If you missed part one of Wireless Hill or Kings Park, please use these links to view them first. When you’re on a good thing it often takes more than one trip to see everything and get all the photos you want and I went back to kings park and wireless hill to explore more and take some more pictures. I managed to find 3 different spider orchids and about 8 orchids all up at wireless hill but I’m not going to try and identify them all, my book has about 150 different spider orchids alone and many look very similar.
There were plenty more pictures of others, rattle beak orchids, snail orchids, pink fairy and cowslip orchids, surprisingly I only found two orchids at Kings park, however, I didn’t get out into the bush much there, it was mainly the planted gardens.
This is a close up of the green mulla mulla, it looks great when you can see the fine details, especially the clear scales at the top covering the main bud.
Yep, this flower is just called the southern cross, as it opens completely there are four separate little white “stars” in a similar shape to the southern cross stars seen in the night sky from anywhere in Australia.
Back up to kings park now and these everlastings look almost fake because they are so bright, shiny and perfect, they put on a magnificent display with a variety of colours.
Insects seem to love them as well, I saw more insects on these everlastings than any other single type of flower.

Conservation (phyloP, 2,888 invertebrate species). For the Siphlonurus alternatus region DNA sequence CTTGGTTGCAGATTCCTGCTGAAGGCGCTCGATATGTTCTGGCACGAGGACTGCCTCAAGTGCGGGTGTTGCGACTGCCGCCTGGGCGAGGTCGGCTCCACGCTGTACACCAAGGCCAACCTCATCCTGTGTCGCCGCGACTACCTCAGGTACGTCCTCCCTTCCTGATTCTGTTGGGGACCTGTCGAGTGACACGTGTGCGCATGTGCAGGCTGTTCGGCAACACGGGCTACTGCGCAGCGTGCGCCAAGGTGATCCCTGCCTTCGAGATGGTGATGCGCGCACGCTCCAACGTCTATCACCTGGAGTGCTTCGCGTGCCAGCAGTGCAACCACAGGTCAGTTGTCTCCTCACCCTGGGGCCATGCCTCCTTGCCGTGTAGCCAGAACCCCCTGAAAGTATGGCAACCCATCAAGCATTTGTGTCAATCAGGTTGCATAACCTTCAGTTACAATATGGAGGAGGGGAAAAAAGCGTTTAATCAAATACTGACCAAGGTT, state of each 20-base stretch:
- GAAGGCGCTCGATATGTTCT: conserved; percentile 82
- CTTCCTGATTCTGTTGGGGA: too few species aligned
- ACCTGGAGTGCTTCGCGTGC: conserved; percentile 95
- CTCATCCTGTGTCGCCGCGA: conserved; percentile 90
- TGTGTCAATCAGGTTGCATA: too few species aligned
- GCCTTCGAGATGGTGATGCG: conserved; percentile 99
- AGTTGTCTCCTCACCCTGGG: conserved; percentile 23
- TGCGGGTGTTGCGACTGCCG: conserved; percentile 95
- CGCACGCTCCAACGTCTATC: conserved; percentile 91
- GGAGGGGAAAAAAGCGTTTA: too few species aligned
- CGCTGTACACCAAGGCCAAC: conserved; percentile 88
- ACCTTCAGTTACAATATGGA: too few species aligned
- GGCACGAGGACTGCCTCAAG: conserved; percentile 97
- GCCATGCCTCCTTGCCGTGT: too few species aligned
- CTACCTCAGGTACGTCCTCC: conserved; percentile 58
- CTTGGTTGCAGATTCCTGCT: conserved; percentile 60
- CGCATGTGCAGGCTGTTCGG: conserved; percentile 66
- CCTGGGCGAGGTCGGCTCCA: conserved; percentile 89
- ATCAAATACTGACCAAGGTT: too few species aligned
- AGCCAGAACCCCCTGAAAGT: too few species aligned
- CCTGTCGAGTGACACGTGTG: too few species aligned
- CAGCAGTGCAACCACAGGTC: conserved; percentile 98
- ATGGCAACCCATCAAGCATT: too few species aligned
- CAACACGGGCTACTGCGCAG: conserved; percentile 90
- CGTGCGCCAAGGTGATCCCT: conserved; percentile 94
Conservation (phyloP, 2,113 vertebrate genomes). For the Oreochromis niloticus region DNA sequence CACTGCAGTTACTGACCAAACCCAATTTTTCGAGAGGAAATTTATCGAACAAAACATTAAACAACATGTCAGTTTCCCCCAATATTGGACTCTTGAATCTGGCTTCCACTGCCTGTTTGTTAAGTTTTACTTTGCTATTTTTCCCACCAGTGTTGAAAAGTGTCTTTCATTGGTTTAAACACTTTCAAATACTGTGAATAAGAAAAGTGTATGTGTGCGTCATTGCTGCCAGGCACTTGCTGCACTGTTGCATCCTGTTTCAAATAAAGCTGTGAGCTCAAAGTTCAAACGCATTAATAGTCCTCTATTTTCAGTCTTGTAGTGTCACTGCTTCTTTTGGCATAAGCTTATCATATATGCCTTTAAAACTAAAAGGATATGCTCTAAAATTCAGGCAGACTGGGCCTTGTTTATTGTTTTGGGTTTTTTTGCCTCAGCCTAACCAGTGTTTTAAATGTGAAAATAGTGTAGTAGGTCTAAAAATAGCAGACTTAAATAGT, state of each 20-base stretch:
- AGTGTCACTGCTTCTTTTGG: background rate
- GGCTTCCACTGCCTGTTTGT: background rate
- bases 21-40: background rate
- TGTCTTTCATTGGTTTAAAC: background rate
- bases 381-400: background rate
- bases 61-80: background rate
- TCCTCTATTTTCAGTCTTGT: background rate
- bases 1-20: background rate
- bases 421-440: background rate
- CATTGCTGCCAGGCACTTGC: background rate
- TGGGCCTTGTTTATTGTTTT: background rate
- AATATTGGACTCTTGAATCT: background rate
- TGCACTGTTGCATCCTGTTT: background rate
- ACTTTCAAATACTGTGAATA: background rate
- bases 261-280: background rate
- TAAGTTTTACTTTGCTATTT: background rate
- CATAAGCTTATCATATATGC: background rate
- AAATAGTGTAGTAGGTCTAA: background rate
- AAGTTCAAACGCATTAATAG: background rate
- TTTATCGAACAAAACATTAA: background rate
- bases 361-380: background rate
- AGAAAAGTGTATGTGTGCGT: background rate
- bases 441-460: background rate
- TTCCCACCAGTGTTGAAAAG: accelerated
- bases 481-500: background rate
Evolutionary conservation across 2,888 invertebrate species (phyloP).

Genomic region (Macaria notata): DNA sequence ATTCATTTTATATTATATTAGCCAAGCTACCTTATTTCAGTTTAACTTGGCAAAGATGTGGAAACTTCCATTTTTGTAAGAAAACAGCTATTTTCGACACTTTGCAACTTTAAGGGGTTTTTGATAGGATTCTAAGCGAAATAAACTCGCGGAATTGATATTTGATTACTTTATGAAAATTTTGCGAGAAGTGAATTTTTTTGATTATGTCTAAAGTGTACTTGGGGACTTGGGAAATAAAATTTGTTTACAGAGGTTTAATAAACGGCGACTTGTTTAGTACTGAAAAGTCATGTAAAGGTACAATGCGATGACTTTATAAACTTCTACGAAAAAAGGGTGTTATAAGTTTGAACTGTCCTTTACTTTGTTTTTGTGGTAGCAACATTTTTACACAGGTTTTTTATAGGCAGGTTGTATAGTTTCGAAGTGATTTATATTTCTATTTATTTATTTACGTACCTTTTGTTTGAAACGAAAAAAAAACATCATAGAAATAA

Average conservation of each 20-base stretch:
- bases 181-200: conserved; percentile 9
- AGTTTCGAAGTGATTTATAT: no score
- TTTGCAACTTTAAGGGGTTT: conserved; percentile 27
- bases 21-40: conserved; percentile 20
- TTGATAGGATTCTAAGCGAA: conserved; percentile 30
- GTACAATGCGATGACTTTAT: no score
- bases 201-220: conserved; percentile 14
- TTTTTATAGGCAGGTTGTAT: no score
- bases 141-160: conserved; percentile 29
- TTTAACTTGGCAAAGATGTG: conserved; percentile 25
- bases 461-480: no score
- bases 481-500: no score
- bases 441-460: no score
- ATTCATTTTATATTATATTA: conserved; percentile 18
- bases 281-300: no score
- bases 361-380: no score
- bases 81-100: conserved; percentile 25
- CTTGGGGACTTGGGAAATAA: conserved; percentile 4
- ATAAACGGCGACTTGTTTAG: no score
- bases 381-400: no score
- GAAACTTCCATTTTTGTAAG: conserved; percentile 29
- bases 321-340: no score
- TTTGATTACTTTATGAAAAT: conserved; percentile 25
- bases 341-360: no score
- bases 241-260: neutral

A different variety of everlasting with a smaller flower but the impressiveness of these is in their quantity, they grow in massive numbers carpeting the ground, with a bit of luck they will be in flower when I get up that way in a few days.
There’s nothing very special about the grevillea above, it was just a nice creamy colour and had a really tangled look about the flower.
Another creamy one. I’m trying to lull you into a pleasant mood before throwing some crazy ones at you.
How about some brighter and more unusual colours, grevilleas come in a wide variety of shapes and colours.
You’ve probably noticed by now that I’ve just been listing these all as “grevillea” rather than their individual names. I didn’t write them down at the time and rather than lead you a stray I thought I’d keep it simple, though the one above is a “pink poker” grevillea in bud, and below is it beginning to open.
And then the further stage of the individual flowers opening completely, starting from the bottom of the flower working it’s way up.
Enough grevilleas, I could keep on going as there are plenty more but I really should finish this off and post it, one last picture, a scarlet feather flower, with an annoying piece of fluff right on the flower.